Exploring the world of fiber, one draft at a time

My posting can be as frequent or infrequent as my spinning, so be as patient as that fiber, sitting in my stash.

Thursday, April 23, 2009

Episisode 29 podcast pictures

The April Spin In podcast is posted, you can find it here or in ITunes under Yarnspinners Tales.

I took quite a few pictures that go along with the podcast, but you can enjoy the photos without listening too. The first segments of the podcast are discussions of two sheep breeds, both of which are double coated fleeces. The first called Spaelsau, is from Norway. A big thank you to one of my listeners Silja, for sending me some black and white fleece from this breed of sheep. I was able to wash it and spin some sample skeins to keep in my breed notebook.

Spaelsau was created from an original old breed of Norweigen sheep, bred with Icelandic, Finn and some Faroe Island sheep. The long outer coat of the fleece is rough but spins into a very strong yarn, useful for many non garment type uses. The under coat is softer and can be carded and spun into a bouncy yarn useful for hats, mitten and socks.

This is a sample of the unwashed white Spaelsau:
And this is the unwashed black Spaelsau:

Note the very long locks, and the obvious coarser outer coat in the black:

After separating most of the rougher outer coat, and washing the remaining undercoat the Spaelsau looked like this:

These are the sample skeins of the white, with carded and combed fiber (try clicking on the photo for a larger version if you want to read the tags)

And the black:

My favorite sample skein was from the black undercoat carded and spun into a very low twist, bulky yarn. Here's a picture of that skein (it's softer than it looks in the photo)

Since most spinners will not be able to get a fleece from a spael sheep, I did a second review of a more readily available double coated sheep, the Icelandic. Here's the sample skeins from that review:

In the Yarnspinners Tale part of the podcast I talk about a recent road trip to a spinning and weaving store The Woolery Recently this mail/catalog only business moved to Frankfort Ky, expanding the business to include a store front. This puts the store about 45 minutes from me, and I am quite excited about that. We spent over 2 hours browsing, talking to the owners, and trying out different spinning wheels. I focused mainly on double treadle wheels, and found one I really like, so now I am hoping there's a new wheel in my future.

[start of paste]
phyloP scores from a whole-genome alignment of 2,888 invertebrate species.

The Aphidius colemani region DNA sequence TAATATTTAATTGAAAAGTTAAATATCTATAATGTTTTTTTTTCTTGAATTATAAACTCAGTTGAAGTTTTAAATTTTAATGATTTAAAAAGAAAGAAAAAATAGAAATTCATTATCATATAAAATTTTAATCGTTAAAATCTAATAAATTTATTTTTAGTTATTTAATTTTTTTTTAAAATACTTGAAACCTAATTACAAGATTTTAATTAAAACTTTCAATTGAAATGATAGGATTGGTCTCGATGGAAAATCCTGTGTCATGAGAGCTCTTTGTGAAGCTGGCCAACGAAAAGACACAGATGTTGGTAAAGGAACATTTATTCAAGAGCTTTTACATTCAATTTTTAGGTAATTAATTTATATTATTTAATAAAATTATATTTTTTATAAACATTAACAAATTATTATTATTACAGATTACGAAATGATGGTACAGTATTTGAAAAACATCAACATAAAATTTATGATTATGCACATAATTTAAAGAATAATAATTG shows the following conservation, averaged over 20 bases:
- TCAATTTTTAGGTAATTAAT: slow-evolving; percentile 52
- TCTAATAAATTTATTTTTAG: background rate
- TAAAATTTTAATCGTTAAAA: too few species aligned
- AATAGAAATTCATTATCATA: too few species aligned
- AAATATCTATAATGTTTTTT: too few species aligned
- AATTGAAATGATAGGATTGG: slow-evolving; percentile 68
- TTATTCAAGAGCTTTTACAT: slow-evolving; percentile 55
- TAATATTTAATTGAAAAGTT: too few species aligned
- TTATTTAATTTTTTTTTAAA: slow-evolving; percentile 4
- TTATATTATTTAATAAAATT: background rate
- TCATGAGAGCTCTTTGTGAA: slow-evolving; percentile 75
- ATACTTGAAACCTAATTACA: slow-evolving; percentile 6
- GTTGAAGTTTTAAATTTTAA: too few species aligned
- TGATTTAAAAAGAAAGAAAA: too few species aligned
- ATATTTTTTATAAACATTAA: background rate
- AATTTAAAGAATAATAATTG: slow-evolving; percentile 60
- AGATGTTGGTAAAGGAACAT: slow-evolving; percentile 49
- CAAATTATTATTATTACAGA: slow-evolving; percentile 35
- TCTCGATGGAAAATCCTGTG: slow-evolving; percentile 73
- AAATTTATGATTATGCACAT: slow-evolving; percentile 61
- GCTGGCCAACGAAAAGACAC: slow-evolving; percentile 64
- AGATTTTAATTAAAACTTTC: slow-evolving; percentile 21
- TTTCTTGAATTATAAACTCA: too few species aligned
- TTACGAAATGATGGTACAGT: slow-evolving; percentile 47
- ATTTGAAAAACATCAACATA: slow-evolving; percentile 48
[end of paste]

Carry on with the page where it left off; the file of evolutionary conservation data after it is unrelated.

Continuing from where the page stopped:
Another wheel we spent time looking at which I want to write about here, is the Road Bug wheel by Merlin Tree. The wheel is small enough to fit on the floorboards at your feet in a car. Now, I really think road trips are for knitting and have no desire for a wheel this small, but the wheel has some interesting design features that made it worth a few photos here. The design feature is the fact that it has no drive band and that it works by friction (thus creating the term friction wheel).
First a photo of the wheel, from one side showing the treadle, bobbin storage and fly wheel. The fact it is sitting on the table and the hands next to it should give you a bit of sense of the size of the entire wheel.

If you look closely on this side you can see the friction drive. A black roller sits at the end of the bobbin/flyer and that same roller also snugs up next to the fly wheel. As the spinner treadles, the fly wheel turns, turning the black roller, which then turns the bobbin. Pretty ingenious design!

It took my spinning friend Viki a bit of fiddling to get it spinning, but we had just put the wheel together (straight out of the box) and after getting the flyer mechanism placed correctly, as well as getting the oil worked in, she was soon spinning just fine on it. There's a bit of a trick to getting it to treadle just right, it really needs a toe/heel motion. Also if you sit the wheel on the floor, it is way below your waist. That's not really a problem since you can angle the yarn up to you as you spin, but does mean leaning over to do anything with the bobbin.
While she was playing with that, I test spun four other wheels, two Majacraft and two Kromski. Then there was all that browsing of fiber, books, and yarn to do. All too soon we had to head back home, promising ourselves another road trip soon.

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